Conservative leader David Cameron has called on the Liberal Democrats to make a decision over which party it will support to govern Britain.
The Tories won the most seats at the election last Thursday but were short of a majority and have asked for Lib Dem support to form a government.
But on Monday, the Lib Dems opened formal talks with Labour after Gordon Brown said he would quit as leader, the BBC reports.
Lib Dem leader Nick Clegg said talks had reached a "critical and final phase" and his party would "do our bit to create a stable, good government".
Mr Brown's announcement that he would step down as Labour leader by September came after days of talks between the Tories and Lib Dems and, it emerged, secret meetings between the Lib Dems and Labour.
The BBC reports while many senior Lib Dems had close links to Labour, Mr Clegg would have to weigh up whether a deal with that party - which would still not have enough seats to command an overall majority - could deliver strong and stable government.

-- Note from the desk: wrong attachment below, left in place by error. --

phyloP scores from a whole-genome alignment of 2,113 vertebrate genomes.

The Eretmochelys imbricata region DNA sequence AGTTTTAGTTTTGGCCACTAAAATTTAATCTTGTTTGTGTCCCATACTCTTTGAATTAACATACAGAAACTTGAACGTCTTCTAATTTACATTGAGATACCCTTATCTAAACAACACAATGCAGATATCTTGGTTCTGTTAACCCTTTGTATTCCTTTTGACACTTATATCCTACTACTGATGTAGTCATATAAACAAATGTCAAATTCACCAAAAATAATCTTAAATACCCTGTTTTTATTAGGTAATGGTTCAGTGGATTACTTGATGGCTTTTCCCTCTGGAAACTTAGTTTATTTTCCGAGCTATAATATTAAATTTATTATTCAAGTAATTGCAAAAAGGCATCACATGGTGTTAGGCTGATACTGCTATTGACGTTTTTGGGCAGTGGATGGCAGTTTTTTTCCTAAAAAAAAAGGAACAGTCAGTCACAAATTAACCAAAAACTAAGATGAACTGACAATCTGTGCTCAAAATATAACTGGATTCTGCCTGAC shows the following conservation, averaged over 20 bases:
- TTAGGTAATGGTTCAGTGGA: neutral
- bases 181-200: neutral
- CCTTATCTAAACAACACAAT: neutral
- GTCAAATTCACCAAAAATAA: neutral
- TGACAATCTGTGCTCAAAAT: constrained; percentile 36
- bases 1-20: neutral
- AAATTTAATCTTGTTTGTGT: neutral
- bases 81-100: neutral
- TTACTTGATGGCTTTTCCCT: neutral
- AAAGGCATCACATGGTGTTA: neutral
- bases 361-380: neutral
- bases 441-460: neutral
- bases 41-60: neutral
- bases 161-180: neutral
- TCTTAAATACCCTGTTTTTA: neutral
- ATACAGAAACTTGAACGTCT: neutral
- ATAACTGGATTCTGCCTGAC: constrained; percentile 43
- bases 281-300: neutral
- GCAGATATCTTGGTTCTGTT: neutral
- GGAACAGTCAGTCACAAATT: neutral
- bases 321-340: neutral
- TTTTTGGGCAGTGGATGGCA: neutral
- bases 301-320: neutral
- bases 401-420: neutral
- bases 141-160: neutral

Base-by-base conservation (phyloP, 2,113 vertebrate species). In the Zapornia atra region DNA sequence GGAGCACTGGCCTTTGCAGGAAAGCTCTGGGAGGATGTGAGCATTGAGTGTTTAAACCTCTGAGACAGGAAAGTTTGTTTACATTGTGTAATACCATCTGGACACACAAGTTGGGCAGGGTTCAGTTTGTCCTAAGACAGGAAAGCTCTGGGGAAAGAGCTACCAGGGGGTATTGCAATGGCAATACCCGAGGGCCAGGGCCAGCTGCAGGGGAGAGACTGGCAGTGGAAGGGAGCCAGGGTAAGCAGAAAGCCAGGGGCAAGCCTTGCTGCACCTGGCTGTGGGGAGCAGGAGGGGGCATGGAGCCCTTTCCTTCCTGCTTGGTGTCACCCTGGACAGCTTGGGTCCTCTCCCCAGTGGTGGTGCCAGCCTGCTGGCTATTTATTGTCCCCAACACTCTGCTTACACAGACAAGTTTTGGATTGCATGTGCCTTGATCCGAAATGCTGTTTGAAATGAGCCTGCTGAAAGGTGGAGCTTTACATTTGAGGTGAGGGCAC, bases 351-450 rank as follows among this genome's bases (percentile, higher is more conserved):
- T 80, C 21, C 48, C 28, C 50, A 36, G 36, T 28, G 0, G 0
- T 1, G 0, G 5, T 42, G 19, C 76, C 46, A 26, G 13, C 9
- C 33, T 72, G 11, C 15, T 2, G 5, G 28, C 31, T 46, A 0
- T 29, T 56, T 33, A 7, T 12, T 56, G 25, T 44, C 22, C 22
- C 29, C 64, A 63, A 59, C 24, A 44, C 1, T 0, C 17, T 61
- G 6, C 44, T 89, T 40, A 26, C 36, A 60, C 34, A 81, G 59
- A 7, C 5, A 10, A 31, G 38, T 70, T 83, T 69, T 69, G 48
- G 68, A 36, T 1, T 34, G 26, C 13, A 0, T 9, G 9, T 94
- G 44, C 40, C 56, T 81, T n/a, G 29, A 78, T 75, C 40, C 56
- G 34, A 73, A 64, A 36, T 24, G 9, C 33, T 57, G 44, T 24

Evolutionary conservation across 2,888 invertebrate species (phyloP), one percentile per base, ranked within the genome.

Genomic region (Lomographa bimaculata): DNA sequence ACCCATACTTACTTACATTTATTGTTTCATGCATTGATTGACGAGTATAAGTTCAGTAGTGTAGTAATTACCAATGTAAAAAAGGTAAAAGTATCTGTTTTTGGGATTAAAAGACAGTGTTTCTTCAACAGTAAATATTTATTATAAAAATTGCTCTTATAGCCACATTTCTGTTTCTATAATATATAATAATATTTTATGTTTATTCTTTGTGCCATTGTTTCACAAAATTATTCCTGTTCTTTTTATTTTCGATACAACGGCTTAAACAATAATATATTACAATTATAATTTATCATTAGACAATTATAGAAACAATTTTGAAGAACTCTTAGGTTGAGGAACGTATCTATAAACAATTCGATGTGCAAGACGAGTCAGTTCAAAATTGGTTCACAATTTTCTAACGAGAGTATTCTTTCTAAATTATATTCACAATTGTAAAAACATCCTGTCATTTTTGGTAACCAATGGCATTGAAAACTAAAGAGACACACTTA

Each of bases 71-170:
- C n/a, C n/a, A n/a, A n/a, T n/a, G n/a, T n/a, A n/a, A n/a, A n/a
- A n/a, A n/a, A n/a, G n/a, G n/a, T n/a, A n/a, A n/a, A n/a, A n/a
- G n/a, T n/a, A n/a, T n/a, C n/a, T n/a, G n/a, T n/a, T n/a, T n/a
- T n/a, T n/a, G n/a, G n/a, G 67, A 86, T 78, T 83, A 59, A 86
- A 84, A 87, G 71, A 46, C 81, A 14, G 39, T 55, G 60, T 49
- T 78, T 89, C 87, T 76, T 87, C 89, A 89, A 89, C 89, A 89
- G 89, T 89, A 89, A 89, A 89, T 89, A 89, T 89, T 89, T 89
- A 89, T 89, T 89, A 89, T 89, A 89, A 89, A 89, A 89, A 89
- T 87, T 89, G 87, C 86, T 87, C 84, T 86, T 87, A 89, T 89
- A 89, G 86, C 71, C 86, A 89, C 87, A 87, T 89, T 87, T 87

Labour and the Conservatives are both trying to woo the Lib Dems with promises on electoral reform.
The Tories reacted to Mr Brown's decision to step down as leader by making a "final offer" to the Lib Dems of a referendum on changing the voting method to the Alternative Vote system.
Labour is offering to put the Alternative Vote system into law and then hold a referendum asking voters to approve it.
The Conservatives secured 306 of the 649 constituencies contested at the election on Thursday but 326 seats are needed for an outright majority.
Labour secured 258 seats, the Lib Dems 57, and other parties 28.
The 650th seat has yet to be decided following the death of a candidate after nominations closed.